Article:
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What I Said…

in Italian

The past tense for “I said,” a one-time event, uses the passato prossimo past tense form, which is “ho detto.” This Italian past tense verb also translates into the less commonly used English form “I have said.” * 

Because the phrase “I said” is frequently used in everyday conversation, we should commit the Italian verb “ho detto” to memory. We can then “build” on this simple, easy-to-remember verb to help us remember other more complex phrases. Memorize one phrase and the others should be easy to remember as well. Soon all of these phrases will just roll off your tongue! See the table below for how this works.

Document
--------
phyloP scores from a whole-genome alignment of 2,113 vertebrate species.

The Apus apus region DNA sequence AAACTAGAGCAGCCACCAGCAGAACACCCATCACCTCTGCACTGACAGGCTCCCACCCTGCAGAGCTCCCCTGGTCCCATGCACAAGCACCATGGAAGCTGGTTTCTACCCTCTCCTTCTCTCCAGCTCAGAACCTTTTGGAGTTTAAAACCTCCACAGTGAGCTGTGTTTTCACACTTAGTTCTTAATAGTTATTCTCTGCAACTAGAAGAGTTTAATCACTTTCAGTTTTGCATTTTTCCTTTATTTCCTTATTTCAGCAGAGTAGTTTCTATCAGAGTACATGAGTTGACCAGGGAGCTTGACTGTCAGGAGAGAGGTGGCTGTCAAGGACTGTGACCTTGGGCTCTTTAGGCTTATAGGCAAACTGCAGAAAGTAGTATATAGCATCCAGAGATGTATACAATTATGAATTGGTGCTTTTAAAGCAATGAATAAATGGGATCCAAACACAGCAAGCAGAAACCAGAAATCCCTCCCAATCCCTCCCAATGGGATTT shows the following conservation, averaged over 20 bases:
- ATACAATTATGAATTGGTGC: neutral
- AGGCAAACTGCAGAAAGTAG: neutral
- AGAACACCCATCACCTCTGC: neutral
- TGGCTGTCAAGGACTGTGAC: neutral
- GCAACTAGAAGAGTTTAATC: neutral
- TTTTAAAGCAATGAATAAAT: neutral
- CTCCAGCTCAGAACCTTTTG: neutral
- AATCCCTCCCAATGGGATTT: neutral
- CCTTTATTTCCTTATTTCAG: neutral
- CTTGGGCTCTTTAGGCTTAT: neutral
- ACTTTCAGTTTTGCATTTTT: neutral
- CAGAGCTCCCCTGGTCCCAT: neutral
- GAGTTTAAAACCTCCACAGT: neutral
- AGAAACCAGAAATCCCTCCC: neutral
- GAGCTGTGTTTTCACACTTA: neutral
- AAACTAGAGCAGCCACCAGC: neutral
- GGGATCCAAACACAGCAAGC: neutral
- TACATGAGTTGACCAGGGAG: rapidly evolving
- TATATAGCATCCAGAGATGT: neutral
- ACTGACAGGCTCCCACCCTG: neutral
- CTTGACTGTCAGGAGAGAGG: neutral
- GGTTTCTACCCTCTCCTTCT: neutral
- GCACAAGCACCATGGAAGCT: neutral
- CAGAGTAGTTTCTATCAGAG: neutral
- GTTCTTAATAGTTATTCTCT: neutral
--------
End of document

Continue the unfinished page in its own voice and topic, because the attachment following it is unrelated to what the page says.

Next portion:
Ho detto I said
Ti ho detto I said… to you/I told you
Gli ho detto I said… to him/I told him
Le ho detto I said… to her/I told her

 To complete the sentences above, use “che if the next phrase has a different subject: This rule will be used again and again in Italian. Here are some sentences:

Ho detto,“si.” I said, “yes.”
Ho detto che il film era bello. I said… that the film was good.
Ti ho detto che il film era bello. I told you… that the film was good.
Gli ho detto che il film era bello. I told him… that the film was good.
Le ho detto che il film era bello. I told her… that the film was good.

Finally, I would say that the phrase I use most often regarding what someone said to someone else and the phrase that actually started this thread in my mind is:

Mi ha detto… He said to me…/He told me
  She said to me…/She told me
  You (polite) said to me…/You told me

Remember this last phrase and I guarantee you will use it every day!